• More likely based in capital city (fly in fly out) or as residential/regional centre (e.g Kalgoorlie, Mt Isa, Orange, Bendigo) with work areas either locally or remote
  • Fly in Fly out or drive in drive out on set roster system
  • Often involves up to 70% field time in early years reducing to around 20% experienced and management geoscientists

Pros & Cons

Opportunities
  • Potential for domestic and international travel
  • Varied work programs
  • Varied commodities and geological/mineralisation settings
  • Multi skilling and multi-disciplinary teamwork required

 

Drawbacks
  • Absence from home when rostered on in a fly/drive in, fly/drive out operation, or if living in a residential role near the mine
  • 10-12 hour rosters and possibly shift work may be required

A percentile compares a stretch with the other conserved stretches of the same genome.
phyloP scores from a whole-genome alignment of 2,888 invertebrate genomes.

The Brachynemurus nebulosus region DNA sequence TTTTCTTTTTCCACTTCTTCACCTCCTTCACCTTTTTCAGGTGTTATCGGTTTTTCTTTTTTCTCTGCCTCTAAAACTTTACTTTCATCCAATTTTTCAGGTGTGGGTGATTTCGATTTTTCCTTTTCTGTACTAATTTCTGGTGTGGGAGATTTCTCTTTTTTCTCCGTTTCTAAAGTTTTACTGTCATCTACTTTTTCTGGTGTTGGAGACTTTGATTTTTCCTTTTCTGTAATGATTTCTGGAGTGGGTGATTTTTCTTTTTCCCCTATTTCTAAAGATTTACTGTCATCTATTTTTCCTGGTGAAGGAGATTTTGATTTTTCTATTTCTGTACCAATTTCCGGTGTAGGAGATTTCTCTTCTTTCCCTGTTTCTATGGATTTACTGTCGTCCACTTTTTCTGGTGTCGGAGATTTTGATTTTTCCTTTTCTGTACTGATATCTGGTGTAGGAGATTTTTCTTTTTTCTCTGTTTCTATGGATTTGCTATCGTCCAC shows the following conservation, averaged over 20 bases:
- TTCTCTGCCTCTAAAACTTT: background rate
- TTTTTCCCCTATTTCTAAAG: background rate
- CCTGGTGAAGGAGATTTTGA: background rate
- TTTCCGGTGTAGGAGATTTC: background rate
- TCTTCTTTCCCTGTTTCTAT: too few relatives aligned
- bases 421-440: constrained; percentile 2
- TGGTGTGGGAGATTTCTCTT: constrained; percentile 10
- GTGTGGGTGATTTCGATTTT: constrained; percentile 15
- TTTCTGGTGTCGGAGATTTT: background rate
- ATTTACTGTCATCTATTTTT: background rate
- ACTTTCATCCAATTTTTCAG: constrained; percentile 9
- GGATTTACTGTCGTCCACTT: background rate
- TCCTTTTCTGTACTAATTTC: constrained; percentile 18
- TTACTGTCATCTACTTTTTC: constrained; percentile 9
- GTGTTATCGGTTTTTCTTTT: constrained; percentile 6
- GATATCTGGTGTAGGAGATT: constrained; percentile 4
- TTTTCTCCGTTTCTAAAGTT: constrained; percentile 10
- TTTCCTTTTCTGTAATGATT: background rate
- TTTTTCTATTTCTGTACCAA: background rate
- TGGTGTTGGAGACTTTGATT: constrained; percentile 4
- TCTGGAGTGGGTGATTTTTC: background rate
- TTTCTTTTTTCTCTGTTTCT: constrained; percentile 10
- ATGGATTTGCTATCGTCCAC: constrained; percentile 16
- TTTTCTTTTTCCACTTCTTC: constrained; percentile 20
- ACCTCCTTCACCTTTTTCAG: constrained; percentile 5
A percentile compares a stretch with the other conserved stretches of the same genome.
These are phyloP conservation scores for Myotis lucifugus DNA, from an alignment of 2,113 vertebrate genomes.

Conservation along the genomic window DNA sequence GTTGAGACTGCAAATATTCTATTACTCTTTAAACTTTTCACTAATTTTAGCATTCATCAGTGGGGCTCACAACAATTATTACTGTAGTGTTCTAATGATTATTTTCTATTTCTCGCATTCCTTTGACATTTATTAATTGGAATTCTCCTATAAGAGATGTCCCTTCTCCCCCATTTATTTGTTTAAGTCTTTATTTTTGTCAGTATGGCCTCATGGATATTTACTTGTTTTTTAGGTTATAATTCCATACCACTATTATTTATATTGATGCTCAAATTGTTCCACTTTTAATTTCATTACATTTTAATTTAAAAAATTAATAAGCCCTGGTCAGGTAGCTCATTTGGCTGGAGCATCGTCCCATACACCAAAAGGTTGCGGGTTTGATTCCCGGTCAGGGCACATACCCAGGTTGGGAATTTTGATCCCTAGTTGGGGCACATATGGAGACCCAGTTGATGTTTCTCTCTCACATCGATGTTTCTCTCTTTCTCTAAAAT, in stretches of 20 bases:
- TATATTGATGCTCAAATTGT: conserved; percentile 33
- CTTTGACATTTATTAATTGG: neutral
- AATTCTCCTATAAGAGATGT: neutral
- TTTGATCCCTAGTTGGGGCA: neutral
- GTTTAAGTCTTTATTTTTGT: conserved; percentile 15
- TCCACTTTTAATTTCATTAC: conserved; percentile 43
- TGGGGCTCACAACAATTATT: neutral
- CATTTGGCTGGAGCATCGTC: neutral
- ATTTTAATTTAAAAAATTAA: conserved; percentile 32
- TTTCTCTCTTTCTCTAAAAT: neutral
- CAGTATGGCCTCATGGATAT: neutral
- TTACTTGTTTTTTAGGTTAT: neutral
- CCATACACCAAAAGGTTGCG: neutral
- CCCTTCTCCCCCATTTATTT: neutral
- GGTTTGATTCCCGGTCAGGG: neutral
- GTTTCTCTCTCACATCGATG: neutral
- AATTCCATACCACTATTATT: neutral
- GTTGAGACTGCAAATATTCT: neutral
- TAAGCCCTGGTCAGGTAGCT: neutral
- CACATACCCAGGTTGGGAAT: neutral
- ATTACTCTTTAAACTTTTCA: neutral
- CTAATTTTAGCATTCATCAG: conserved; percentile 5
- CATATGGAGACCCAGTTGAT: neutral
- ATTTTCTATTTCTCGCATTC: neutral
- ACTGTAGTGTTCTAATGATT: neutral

• Often located in remote locations and include varied working/living conditions

FAQs

Do you work a regular length day/week?

Mine geologists are often are based in major cities and travel to their work sites on rosters/cycles which can vary but commonly are 2/1 (2 weeks working followed by 1 week off) or 8/6 (8 days working followed by 6 days off). They may also be residential or regionally based with work areas locally.  When residential based they may have a regular day (although often shift based and up to 12 hours per shift) and a more regular week (weekends off). Where regionally based they may work at site during the week but have regular weekends off.

How much time do you spend on site?

A graduate geoscientist can expect to spend up to 70% of their time on site operations reducing to around 20% for experienced and management geoscientists.

What is the career progression in mineral exploration?